It’s already got geek boy nation in a frothy uproar. In fact, outside of the announcement (and then eventual cancellation) of George Miller’s Justice League film, few in the comic book nerd universe have thought of little except the final teaming of The Avengers... and it’s just about here. Now, granted, this isn’t the most complete of pictures—there is no Ant-Man, Wasp, or a number of noted names—and has been carefully constructed on a foundation of (sometimes flawed) origin films, but with the Summer season about to start in full swing, Marvel’s mammoth undertaking is the first picture pimping for the almighty popcorn dollar. And it appears destined to make a mint. Already earning heavy praise and heated buzz, it looks to be one of the leaders once 31 August rolls around.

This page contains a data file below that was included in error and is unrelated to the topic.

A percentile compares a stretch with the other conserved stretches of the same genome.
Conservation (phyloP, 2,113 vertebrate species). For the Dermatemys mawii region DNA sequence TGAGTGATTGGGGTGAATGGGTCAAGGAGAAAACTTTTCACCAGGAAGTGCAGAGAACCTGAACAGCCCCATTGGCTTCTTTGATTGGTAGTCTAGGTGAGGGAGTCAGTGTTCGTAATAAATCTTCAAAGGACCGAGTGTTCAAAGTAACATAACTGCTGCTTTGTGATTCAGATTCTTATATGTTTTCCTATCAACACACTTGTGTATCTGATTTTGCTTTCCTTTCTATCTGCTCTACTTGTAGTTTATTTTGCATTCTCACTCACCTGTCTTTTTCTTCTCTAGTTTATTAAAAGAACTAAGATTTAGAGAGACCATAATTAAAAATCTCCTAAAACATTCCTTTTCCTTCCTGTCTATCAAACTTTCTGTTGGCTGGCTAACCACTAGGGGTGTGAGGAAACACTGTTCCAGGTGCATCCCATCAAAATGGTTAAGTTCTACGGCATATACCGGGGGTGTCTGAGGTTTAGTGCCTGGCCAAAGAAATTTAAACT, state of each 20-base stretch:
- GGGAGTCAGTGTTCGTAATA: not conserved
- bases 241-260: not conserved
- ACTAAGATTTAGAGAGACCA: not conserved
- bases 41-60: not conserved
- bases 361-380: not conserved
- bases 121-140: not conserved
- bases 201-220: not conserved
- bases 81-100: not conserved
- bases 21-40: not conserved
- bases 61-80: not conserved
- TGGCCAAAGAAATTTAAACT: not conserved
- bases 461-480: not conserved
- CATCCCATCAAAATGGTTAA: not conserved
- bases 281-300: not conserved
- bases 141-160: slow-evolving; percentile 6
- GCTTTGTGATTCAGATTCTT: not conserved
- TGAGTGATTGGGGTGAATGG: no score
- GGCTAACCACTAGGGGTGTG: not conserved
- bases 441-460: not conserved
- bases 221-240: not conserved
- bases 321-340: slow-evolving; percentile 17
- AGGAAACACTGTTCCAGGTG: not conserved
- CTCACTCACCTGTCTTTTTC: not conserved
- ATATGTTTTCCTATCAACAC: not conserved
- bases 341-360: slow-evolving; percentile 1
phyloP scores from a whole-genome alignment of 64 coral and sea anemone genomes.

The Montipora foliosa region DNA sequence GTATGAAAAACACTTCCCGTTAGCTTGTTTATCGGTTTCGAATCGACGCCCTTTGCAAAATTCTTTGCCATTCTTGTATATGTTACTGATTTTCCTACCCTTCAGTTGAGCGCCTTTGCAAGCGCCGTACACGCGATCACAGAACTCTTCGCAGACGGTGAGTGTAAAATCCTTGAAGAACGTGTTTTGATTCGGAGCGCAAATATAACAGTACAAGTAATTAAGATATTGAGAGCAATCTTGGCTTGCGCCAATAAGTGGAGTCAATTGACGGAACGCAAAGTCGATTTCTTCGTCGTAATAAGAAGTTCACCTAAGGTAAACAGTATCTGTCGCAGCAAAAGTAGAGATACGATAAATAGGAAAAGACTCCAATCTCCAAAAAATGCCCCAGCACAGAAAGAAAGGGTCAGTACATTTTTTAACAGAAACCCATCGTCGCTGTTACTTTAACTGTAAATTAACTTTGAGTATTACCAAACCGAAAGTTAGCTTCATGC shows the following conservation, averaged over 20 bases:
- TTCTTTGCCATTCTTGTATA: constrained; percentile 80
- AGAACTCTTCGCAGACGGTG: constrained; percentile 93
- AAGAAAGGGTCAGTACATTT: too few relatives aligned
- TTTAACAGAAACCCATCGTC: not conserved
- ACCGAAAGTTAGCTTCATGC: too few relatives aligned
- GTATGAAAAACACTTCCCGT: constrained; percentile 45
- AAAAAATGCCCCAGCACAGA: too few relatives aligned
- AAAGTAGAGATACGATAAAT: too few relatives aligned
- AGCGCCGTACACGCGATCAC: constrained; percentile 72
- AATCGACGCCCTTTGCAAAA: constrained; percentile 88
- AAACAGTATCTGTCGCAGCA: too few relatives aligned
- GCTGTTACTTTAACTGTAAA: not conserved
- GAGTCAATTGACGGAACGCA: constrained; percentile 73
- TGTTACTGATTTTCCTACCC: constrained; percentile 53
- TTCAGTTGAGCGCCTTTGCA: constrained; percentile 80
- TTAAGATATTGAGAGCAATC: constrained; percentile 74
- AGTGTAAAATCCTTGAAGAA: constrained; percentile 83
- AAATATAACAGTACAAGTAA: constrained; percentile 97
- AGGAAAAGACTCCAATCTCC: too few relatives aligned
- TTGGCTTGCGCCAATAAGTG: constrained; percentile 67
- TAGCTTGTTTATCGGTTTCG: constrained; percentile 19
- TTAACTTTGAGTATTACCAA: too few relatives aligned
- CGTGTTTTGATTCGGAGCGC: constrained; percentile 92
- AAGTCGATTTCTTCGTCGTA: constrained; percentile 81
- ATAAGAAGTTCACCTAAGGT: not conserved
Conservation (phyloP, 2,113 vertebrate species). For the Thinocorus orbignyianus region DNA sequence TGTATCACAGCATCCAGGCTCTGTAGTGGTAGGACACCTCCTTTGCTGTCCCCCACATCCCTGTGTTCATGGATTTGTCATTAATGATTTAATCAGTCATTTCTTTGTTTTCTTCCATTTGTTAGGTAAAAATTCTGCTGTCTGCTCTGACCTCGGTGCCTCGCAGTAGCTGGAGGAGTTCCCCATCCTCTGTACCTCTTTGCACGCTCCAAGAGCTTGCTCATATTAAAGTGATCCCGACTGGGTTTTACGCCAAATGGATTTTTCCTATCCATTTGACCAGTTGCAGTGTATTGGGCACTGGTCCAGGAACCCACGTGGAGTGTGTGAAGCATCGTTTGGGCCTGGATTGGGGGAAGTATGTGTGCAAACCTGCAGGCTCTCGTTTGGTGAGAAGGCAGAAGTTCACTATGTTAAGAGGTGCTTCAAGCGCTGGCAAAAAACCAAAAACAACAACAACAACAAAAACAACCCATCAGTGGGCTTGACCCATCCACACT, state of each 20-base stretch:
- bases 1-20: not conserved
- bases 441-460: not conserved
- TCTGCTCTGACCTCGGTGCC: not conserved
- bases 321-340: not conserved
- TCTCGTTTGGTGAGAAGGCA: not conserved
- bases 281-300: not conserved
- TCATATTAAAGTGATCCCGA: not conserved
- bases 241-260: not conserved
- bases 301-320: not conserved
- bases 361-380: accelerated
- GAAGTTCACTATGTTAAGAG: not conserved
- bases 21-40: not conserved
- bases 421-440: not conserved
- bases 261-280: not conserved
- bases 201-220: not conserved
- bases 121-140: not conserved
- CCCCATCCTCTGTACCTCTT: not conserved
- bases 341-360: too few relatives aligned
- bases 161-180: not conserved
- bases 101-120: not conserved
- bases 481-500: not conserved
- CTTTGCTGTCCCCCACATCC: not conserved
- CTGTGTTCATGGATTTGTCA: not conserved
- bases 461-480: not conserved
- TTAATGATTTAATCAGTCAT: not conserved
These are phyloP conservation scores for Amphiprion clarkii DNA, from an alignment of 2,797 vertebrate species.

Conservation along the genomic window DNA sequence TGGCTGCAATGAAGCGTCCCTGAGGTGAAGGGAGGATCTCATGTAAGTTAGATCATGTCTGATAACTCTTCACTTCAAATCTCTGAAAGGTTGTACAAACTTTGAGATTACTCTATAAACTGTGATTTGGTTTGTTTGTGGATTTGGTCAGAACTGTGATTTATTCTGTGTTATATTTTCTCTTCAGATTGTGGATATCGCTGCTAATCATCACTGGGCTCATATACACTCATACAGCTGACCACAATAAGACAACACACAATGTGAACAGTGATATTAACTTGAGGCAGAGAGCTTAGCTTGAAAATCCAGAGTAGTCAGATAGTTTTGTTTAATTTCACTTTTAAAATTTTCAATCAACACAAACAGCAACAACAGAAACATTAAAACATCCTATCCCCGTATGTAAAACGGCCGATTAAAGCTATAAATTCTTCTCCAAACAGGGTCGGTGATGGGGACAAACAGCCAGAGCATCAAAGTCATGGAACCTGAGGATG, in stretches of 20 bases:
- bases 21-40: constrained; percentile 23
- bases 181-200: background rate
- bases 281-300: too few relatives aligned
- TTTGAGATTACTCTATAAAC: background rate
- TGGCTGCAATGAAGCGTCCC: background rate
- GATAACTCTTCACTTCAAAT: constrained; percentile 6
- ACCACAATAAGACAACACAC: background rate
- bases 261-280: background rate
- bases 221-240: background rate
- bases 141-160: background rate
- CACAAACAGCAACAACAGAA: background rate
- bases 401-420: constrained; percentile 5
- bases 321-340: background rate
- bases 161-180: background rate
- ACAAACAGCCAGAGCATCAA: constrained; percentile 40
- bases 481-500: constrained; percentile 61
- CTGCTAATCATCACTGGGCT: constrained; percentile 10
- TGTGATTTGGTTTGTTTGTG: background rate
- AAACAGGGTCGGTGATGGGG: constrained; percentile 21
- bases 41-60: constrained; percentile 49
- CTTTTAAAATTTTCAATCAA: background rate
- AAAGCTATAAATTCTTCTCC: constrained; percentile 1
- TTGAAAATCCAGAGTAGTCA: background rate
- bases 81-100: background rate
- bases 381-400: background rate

Even better, writer/director Joss Whedon has done something remarkable, something unheard of in the echelons of superhero movies - he’s managed to make something that just might capture the female demographic. For the most part, the genre is considered the domain of male members of AA—no, not Alcoholics Anonymous—a far more lethal organization, the arrested adolescent. Symbolizing the subjugation of cinema to the whims of trolls and comment page obsessives, the kowtowing by and to Marvel and DC has routinely been blamed on “the guys”, while gals get to share the blame for making Nicholas Sparks, Stephanie Meyer, and any number of Cupie of the Moment actresses box office gold.


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Thursday, Apr 5, 2012